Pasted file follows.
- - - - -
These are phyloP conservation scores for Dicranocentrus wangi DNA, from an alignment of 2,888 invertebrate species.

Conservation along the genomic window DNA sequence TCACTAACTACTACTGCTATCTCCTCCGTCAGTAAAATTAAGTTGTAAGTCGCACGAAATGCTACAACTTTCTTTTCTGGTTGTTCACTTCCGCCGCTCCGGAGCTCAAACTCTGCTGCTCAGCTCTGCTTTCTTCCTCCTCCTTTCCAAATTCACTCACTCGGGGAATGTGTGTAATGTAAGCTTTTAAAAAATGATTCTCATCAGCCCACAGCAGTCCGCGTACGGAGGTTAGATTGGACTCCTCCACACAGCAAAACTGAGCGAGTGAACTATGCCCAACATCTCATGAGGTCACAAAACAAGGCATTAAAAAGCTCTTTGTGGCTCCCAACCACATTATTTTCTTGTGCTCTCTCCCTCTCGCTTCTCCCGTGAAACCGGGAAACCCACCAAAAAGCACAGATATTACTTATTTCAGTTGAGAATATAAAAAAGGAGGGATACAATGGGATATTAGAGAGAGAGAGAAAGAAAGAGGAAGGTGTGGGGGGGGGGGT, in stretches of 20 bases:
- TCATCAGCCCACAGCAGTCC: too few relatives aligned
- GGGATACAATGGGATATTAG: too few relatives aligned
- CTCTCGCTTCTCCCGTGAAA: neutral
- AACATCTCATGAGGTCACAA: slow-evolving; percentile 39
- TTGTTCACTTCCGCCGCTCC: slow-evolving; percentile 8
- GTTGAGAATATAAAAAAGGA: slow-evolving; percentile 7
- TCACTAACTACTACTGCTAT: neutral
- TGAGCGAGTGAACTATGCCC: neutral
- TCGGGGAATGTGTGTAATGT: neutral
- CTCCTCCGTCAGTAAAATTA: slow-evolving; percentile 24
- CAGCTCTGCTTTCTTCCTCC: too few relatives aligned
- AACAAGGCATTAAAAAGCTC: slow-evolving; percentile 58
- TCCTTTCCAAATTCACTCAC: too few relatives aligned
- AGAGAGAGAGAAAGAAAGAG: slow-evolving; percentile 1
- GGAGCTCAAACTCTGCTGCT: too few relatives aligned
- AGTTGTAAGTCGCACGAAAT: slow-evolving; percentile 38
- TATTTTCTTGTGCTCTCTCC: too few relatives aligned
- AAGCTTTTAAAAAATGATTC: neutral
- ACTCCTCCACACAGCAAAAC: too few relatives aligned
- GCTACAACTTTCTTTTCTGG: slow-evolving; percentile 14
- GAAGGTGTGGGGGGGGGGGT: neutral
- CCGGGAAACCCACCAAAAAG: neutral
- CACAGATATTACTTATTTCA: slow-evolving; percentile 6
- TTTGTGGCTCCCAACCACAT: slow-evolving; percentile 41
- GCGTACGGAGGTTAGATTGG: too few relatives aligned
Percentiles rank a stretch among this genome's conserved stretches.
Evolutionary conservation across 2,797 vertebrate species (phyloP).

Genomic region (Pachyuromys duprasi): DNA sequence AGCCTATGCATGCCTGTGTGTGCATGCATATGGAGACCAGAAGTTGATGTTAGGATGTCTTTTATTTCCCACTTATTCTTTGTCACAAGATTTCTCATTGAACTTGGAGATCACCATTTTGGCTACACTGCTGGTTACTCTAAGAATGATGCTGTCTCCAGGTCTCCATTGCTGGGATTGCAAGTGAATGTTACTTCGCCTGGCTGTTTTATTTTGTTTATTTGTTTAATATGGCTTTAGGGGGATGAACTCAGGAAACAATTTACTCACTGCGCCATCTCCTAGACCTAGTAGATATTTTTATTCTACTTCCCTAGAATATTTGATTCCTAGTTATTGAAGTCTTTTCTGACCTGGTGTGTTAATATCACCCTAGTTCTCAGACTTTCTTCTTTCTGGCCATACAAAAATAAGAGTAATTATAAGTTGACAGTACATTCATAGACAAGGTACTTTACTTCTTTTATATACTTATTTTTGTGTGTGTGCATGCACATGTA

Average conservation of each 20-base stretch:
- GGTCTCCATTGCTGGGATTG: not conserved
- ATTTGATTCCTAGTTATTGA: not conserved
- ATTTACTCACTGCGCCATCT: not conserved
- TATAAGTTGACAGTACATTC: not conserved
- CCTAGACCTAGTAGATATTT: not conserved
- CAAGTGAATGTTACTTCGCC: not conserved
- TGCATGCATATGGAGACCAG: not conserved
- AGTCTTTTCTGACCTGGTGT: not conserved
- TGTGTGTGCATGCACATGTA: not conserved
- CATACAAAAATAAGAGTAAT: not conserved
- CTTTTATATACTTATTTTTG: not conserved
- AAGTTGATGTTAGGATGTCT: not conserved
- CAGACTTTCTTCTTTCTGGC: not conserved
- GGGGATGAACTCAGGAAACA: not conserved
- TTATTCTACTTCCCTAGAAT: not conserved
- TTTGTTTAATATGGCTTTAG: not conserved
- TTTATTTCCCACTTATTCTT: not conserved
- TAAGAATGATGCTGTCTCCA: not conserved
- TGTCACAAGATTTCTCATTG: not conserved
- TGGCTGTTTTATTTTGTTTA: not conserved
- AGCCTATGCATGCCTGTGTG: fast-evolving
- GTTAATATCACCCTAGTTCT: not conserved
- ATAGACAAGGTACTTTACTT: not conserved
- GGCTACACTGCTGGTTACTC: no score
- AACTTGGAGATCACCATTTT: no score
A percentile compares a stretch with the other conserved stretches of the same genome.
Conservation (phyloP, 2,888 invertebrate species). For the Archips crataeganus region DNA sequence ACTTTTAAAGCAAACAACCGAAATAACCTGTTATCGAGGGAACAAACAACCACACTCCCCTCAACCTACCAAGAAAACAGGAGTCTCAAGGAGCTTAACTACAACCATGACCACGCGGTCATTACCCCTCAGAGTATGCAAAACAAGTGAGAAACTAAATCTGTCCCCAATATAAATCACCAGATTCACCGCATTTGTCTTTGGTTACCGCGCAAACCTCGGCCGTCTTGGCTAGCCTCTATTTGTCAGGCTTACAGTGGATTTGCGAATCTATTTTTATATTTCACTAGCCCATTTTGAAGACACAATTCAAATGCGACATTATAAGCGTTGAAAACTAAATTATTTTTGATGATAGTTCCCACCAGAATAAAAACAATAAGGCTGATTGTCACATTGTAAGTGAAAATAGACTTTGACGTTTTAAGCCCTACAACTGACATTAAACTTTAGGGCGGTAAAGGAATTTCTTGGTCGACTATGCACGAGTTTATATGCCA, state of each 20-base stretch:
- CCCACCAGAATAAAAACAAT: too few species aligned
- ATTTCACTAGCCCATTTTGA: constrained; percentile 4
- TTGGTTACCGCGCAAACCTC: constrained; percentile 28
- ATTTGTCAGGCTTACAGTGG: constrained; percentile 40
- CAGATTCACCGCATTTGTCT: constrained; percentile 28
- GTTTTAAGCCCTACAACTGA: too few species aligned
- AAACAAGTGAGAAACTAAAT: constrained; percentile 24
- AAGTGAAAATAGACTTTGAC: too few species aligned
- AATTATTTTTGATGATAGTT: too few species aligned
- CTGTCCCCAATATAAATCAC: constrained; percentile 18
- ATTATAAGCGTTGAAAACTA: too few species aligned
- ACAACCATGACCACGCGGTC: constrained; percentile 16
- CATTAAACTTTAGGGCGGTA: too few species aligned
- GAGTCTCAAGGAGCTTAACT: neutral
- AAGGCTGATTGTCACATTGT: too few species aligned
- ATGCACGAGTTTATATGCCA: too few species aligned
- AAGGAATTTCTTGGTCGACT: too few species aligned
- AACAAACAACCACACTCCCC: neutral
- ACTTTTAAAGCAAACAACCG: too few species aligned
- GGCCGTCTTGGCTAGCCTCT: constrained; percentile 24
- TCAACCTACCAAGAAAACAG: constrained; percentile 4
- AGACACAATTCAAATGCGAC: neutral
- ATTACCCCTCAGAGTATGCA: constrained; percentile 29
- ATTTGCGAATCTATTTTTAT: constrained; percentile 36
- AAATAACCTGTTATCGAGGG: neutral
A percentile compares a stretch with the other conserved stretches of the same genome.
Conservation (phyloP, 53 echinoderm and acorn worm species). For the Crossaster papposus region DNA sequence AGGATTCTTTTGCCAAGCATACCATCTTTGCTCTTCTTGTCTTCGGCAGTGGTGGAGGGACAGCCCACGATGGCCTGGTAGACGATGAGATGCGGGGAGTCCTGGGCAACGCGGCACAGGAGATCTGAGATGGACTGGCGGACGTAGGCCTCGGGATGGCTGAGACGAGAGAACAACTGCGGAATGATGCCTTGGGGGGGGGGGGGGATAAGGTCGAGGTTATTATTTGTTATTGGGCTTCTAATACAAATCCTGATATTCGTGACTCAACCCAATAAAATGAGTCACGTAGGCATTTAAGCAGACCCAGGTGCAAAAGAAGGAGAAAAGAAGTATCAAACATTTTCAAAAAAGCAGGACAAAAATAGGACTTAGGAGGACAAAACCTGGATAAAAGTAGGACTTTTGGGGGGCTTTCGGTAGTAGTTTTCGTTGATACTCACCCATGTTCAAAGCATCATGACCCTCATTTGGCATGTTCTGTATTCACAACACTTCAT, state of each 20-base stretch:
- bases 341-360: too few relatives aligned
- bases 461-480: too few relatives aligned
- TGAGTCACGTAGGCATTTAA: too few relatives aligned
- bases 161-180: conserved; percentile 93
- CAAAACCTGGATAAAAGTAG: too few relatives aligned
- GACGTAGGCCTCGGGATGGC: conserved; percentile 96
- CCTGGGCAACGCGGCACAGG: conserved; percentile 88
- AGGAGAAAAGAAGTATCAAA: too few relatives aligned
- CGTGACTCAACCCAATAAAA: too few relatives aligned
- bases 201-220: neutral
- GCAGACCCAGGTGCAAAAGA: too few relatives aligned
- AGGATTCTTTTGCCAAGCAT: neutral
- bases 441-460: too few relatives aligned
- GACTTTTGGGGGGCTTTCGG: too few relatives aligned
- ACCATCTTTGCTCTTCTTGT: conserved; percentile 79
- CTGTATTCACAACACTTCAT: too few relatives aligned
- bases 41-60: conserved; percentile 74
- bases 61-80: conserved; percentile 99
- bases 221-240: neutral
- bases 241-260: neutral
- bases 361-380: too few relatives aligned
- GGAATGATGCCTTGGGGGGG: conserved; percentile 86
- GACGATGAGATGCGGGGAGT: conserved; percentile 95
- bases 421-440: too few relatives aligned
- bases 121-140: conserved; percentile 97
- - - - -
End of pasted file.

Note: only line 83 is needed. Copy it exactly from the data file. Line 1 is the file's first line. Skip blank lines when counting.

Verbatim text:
- AAATAACCTGTTATCGAGGG: neutral